Etsy sells arts and crafts made by independent artists and designers from around the world. They have many community tools on their site such as forums, chat rooms, voting communities, and smaller support groups called "teams" that support particular geographies or crafting mediums.
Foursquare is a location-based game played on mobile phones. Users "check-in" to places they frequent, such as cafes, nightclubs and restaurants. If they are the person that checks-in to a particular location the most, they are crowned the "mayor" of that location. They are also awarded points for their check-ins and, over time, their aggregated activity will unlock various badges as they achieve certain milestones.
Yelp relies on the community to provide all of the content for their website. To keep people motivated they keep track of a wide variety of statistics, such as the number of "funny", "useful" or "cool" reviews a person has submitted, the number of "first" reviews each user has submitted, and the number of "compliments" a user has received. Really active users are selected annually to join the "Elite Squad" - which gets them a special badge on their profile page and invites to exclusive events.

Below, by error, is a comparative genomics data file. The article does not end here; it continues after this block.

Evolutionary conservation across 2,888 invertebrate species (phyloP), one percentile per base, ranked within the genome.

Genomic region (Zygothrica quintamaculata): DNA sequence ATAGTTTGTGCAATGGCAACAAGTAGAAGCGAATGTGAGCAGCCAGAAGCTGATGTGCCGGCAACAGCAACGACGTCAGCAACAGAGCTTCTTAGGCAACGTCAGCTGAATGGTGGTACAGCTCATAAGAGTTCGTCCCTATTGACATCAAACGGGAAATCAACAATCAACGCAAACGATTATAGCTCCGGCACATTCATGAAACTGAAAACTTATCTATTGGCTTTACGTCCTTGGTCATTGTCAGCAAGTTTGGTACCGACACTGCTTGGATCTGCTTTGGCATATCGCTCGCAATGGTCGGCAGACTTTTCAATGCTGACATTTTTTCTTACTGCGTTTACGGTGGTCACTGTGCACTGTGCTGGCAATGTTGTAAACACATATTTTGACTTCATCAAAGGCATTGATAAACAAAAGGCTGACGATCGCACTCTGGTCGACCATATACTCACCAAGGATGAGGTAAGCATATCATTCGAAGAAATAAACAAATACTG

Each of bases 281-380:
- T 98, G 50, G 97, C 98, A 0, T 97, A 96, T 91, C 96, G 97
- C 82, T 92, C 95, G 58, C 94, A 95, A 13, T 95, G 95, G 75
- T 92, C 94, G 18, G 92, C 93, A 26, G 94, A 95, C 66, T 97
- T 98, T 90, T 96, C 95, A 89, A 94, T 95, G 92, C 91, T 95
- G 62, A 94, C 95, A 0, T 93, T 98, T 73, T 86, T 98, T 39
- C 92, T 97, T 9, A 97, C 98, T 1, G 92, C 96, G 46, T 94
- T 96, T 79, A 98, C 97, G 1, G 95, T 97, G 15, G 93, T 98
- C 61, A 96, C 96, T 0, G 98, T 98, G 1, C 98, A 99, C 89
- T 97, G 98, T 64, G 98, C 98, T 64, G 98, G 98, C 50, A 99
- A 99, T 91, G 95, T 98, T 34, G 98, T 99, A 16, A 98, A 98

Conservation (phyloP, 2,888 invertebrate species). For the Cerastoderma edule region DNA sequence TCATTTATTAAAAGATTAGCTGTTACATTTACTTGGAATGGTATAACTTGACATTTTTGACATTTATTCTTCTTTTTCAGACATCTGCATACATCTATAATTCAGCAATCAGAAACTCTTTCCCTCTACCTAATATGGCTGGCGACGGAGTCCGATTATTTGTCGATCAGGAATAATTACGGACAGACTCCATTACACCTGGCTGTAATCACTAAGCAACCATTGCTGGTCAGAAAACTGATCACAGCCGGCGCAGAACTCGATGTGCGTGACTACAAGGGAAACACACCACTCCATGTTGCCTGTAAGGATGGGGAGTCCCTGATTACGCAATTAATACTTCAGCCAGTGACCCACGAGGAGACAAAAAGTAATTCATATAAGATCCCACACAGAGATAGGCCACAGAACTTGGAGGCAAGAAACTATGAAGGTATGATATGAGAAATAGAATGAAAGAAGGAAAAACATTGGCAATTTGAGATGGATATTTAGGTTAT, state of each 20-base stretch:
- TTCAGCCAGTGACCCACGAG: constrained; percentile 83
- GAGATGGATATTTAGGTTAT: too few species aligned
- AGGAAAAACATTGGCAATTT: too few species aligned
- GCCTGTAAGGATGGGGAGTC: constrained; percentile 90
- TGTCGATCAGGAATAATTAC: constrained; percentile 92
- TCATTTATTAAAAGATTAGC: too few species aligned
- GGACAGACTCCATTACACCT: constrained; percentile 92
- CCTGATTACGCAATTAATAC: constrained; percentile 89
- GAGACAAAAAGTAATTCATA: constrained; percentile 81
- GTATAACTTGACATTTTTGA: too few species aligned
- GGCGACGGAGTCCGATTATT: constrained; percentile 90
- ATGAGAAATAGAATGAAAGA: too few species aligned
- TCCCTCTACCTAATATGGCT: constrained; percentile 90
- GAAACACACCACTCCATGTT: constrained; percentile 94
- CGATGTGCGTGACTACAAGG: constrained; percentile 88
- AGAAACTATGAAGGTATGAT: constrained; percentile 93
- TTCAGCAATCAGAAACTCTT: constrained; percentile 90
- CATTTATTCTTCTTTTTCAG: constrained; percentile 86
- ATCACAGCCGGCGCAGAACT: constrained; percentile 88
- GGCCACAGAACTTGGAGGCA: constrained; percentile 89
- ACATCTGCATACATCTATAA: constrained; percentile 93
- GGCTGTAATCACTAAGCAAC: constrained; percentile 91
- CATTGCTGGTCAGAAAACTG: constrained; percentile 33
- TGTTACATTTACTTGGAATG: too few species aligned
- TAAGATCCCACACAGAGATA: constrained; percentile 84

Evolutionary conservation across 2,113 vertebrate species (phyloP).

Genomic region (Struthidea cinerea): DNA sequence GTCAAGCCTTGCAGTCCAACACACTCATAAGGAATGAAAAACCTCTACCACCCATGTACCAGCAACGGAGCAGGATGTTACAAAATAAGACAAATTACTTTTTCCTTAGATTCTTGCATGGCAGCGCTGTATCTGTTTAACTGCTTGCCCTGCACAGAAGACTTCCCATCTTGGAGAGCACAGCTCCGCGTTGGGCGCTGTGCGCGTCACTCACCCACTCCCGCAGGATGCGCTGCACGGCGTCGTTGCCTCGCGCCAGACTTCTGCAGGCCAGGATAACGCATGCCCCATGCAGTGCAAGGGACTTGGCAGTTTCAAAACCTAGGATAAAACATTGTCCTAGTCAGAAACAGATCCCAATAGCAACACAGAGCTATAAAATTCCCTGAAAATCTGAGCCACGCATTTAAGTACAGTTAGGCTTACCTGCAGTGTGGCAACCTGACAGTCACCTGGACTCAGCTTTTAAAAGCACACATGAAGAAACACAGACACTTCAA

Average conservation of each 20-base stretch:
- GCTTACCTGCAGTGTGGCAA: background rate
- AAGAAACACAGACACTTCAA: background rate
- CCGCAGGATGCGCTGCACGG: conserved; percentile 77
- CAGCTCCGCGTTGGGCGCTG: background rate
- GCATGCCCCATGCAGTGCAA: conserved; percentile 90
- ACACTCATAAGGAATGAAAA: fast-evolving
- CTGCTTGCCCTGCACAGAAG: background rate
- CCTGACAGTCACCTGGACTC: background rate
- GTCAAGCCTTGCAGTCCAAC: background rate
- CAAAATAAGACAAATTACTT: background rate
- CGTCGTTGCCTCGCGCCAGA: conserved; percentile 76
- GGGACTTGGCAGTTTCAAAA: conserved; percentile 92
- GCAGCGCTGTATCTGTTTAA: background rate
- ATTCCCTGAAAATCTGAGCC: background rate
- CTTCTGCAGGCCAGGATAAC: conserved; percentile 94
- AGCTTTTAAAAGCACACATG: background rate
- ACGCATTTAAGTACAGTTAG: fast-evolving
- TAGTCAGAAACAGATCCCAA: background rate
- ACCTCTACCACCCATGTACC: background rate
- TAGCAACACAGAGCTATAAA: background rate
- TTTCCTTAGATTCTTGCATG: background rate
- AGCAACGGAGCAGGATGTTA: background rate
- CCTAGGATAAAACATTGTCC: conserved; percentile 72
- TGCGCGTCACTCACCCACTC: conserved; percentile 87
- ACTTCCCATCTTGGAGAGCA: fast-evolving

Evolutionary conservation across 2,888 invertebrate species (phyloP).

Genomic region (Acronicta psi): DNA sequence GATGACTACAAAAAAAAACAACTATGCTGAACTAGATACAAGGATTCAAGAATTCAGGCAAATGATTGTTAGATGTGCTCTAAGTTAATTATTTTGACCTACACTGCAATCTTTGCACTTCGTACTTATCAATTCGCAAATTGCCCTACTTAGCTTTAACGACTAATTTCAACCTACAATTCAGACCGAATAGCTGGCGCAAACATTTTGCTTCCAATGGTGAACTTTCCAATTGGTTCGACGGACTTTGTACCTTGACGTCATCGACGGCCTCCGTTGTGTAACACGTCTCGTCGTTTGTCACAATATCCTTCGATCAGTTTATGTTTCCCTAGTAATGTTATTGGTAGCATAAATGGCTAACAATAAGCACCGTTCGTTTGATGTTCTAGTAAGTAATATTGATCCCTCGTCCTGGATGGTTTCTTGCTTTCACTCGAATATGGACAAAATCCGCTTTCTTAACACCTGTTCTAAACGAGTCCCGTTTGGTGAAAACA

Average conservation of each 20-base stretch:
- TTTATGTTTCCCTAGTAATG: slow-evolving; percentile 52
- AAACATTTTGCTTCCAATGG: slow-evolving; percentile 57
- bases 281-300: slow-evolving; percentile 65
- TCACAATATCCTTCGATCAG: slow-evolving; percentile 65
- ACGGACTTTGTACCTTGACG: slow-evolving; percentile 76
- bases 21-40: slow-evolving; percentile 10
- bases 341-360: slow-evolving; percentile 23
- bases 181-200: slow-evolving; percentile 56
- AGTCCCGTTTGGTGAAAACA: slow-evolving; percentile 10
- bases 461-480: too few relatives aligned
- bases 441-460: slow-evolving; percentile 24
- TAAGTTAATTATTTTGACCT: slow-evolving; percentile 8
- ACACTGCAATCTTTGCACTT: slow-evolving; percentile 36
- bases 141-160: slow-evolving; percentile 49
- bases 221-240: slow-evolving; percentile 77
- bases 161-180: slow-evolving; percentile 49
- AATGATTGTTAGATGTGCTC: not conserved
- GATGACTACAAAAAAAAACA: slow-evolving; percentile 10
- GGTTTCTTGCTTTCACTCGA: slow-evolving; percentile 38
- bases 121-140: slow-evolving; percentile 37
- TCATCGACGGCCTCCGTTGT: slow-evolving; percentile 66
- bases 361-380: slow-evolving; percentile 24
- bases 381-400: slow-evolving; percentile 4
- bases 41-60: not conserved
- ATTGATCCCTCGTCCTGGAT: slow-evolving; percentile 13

After looking at these sites, and some others, we've got a number of ideas about how we should design our community features. However, we'd love to know what you think! Do you have any favorite websites with great community tools? What would you recommend we do to help build our community?

Friday, December 18, 2009

Should you discuss your business idea with other people?



As we mentioned in a recent post, if you have an entrepreneurial idea, it's highly likely that whatever influenced you to have the idea has influenced 1000 other people to have the same idea at the same time. So this begs the question, should you keep your idea under wraps, hidden from others? Or should you talk to people about it and seek their advice?